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Projects


Project "Self-involvement and cardiovascular reactivity"

Funded by a grant from the Deutsche Forschungsgemeinschaft (Ge 987/3-1) awarded to Guido H.E. Gendolla.
Research staff: Michael Richter.

Experiments investigating the impact of self-involvement and task difficulty on effort mobilization. Effort mobilization is assessed as autonomic reactivity (cardiovascular, electrodermal), expecially systolic blood pressure.

Selected publications:
Gendolla, G.H.E., Wright, R.A., & Richter, M. (in press). Effort intensity: Studies of cardiovascular response. In R. Ryan (Ed.), The Oxford handbook on motivation. New York: Oxford University Press.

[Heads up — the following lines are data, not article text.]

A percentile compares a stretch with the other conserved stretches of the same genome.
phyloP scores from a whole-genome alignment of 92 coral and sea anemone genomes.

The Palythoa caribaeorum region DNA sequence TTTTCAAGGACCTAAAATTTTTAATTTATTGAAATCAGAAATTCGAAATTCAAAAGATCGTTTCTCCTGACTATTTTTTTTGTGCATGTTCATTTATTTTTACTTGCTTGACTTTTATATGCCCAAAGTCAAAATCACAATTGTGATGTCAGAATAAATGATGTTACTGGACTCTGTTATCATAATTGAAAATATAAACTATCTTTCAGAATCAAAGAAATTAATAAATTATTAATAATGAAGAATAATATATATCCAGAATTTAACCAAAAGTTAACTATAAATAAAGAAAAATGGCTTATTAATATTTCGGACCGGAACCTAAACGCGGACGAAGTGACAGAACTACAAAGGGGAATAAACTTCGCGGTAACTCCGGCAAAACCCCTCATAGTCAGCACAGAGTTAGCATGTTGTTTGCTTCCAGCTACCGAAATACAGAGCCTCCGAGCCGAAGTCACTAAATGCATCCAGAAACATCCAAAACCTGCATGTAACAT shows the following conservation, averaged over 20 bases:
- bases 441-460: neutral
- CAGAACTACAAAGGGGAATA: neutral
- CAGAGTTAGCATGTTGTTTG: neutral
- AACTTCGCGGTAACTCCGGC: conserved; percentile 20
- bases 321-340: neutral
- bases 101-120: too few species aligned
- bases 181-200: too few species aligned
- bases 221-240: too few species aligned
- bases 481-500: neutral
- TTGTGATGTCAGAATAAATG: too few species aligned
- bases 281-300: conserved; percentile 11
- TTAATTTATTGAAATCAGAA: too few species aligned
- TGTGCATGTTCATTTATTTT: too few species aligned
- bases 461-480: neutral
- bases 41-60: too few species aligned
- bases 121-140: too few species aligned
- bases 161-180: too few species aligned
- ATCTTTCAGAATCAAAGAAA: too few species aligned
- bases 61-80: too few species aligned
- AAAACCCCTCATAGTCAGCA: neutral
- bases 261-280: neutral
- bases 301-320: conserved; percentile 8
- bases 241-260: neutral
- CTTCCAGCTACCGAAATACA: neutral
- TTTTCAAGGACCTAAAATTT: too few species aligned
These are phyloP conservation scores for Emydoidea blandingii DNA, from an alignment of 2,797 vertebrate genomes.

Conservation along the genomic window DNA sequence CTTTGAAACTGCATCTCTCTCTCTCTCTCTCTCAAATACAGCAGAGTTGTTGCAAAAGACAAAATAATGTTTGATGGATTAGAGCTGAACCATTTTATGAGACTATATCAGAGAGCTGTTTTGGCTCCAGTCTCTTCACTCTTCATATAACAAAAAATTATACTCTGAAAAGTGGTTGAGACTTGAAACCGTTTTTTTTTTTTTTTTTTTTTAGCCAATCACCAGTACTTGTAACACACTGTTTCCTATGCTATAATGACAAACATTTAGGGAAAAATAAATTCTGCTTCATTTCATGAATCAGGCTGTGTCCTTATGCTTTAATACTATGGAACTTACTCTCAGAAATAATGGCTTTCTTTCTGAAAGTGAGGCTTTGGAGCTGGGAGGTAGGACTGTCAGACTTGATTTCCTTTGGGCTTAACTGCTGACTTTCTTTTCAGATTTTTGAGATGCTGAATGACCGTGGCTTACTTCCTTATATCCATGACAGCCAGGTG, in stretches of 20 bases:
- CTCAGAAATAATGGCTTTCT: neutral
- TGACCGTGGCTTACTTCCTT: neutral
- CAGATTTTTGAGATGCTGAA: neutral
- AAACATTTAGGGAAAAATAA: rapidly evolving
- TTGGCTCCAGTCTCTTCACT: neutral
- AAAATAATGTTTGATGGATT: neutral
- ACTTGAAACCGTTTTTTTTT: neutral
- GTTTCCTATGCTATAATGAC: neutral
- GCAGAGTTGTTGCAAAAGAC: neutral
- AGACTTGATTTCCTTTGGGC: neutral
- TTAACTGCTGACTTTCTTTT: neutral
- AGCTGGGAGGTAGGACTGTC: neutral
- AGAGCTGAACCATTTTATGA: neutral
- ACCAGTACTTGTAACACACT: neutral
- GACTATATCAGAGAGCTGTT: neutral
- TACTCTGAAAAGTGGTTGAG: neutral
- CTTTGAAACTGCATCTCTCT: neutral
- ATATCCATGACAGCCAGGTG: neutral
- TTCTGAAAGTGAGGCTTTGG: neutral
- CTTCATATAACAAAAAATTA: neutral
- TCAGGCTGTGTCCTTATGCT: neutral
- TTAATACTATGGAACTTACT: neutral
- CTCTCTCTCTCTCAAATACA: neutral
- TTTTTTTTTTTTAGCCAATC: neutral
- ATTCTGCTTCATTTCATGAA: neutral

Gendolla, G.H.E., & Richter, M. (2010). Effort mobilization when the self is involved: Some lessons from the cardiovascular system. Review of General Psychology, 14, 212-226. doi:10.1037/a0019742
   Link to the article.

Gendolla, G.H.E., Richter, M., & Brinkmann, K. (2009). The role of self-involvement in the development of cardiovascular disease: A motivational analysis. In L. Sher (Ed.), Psychological factors and cardiovascular disorders: The role of stress and psychosocial influences (pp. 181-193). New York: Nova Science Publishers.

Gendolla, G.H.E, Richter, M., & Silvia, P. (2008). Self-focus and task difficulty effects on effort-related cardiovascular reactivity. Psychophysiology, 45, 653-662.

Gendolla, G.H.E., & Richter, M. (2006). Cardiovascular reactivity during performance under social observation: The moderating role of task difficulty. International Journal of Psychophysiology, 62, 185-192.